People with heart failure who are socially isolated are more likely to be hospitalized or die prematurely than those who feel connected to others, new research suggests.
The study authors said screening heart failure patients to identify those who lack social support might help to improve outcomes.
Previous studies have shown that social isolation may increase the risk of depression and anxiety. For the latest study, researchers examined the effects of isolation on risk of death and use of medical care.
The investigators asked nearly 1,700 heart failure patients if they were lonely or if they felt socially isolated. The participants, who lived in southeastern Minnesota, had an average age of 73 years. Most were white and slightly more than half were men.
Roughly 6 percent of the patients said that they felt socially isolated, according to the report.
Compared to those who felt socially connected, those who said they were isolated had a 3.7 times greater risk of early death, a 1.7 times greater risk of hospitalization, and a 1.6 times greater risk of visiting the emergency department, the findings showed.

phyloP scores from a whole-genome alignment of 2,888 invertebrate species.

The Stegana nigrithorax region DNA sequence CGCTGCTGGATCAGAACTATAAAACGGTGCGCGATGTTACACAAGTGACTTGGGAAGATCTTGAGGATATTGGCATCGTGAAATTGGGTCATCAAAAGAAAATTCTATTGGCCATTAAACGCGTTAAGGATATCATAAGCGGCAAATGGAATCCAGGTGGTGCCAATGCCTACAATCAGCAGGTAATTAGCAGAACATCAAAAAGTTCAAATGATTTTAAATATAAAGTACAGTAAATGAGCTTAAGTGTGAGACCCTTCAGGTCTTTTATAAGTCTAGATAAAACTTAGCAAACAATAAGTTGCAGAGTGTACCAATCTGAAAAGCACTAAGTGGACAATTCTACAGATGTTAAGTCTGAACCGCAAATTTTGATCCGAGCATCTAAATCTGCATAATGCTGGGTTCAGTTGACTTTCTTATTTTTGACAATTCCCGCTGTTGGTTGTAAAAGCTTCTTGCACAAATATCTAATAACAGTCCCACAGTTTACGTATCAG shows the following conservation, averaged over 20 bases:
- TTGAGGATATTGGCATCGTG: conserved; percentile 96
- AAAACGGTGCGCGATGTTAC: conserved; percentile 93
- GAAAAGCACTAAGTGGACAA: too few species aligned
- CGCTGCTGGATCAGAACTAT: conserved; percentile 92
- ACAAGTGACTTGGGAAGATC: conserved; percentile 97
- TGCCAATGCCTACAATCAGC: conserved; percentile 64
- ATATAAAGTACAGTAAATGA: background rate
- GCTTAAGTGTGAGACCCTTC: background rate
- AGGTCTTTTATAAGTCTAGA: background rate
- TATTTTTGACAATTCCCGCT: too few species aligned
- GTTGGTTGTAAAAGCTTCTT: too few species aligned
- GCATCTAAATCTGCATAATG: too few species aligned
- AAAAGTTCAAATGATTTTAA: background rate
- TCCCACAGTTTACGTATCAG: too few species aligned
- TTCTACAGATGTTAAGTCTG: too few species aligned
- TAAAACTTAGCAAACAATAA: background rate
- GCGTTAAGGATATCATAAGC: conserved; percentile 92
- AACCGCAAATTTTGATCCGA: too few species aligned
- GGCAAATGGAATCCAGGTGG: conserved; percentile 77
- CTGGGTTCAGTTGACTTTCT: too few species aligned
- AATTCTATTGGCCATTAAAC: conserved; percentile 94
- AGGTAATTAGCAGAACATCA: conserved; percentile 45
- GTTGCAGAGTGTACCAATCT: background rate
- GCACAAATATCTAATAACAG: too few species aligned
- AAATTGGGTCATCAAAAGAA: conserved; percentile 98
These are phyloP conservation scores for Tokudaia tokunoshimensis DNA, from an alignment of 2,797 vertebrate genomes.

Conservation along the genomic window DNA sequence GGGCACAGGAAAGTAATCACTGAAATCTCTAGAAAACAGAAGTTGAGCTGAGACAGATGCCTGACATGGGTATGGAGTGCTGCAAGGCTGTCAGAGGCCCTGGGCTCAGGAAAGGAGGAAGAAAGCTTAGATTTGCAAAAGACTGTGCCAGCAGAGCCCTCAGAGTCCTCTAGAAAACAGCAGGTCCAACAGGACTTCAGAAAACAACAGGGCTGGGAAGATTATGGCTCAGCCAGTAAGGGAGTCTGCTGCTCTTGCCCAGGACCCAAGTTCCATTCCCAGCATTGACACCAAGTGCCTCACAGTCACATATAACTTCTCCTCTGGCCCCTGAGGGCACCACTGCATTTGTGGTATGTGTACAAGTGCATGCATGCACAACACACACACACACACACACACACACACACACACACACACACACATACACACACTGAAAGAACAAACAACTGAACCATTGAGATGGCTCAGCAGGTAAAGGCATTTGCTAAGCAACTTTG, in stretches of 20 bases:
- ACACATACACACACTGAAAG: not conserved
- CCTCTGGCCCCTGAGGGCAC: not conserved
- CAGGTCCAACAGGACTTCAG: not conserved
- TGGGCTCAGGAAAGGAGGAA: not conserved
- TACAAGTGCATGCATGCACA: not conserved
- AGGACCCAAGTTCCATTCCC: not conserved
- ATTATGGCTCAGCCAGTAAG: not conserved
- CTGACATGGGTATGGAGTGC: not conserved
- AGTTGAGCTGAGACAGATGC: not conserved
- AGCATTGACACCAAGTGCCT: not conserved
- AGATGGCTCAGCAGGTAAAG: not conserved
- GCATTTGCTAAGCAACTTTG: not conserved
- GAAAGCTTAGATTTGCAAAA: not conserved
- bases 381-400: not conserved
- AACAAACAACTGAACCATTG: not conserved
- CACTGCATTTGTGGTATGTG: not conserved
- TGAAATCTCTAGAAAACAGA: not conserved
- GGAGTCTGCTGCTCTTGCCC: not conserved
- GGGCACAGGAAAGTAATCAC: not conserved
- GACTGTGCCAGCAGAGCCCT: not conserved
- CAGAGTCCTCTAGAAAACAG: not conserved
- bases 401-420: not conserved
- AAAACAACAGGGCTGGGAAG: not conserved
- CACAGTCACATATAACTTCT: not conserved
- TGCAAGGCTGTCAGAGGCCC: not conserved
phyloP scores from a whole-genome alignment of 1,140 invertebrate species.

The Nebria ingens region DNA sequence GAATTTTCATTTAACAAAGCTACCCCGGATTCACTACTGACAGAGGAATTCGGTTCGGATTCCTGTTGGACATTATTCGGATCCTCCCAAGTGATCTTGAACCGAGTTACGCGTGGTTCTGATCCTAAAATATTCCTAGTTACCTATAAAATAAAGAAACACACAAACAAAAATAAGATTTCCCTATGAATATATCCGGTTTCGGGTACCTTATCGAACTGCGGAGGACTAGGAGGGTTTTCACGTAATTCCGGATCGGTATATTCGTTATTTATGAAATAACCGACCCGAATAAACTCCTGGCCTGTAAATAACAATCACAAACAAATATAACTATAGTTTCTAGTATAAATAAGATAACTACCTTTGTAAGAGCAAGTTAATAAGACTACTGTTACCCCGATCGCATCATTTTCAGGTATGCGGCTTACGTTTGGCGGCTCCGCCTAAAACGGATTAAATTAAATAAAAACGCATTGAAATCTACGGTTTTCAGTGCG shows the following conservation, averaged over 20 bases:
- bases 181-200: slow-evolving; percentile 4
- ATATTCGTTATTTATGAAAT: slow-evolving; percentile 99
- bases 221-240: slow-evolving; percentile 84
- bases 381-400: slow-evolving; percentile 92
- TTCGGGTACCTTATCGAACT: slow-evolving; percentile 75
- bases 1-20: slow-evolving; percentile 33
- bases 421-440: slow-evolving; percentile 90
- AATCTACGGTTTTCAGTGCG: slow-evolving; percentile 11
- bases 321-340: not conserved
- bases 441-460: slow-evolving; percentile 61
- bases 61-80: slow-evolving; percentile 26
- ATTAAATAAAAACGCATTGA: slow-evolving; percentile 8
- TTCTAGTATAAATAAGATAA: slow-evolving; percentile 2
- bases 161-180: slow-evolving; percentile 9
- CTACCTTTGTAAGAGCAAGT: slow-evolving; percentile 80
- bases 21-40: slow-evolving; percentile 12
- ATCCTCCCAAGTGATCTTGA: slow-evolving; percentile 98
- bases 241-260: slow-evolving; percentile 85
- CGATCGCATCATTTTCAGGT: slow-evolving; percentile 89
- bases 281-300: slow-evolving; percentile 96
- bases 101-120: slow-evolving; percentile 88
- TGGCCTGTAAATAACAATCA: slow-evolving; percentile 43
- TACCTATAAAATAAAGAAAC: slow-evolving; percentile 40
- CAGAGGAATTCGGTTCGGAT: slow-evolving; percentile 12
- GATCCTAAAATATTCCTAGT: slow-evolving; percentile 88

“Our study found a patient’s sense of feelings of loneliness or isolation may contribute to poor prognosis in heart failure,” said the study’s senior author, Lila Rutten. She is a professor of health services research at the Mayo Clinic in Rochester, Minn.
“Health care providers may aid their heart failure patients by implementing a valid, reliable and brief screening tool to help identify those who are experiencing social isolation,” she added in an American Heart Association news release.
The researchers cautioned that the findings may not apply to other groups of people because the study lacked racial and geographic diversity. There was also limited patient follow-up, and those who felt less socially isolated could have been likelier to respond.
The study was funded by the U.S. National Heart, Lung, and Blood Institute, and by the Patient Centered Outcomes Research Institute.
The report was published online May 23 in the Journal of the American Heart Association.
The U.S. National Heart, Lung, and Blood Institute has more about heart failure.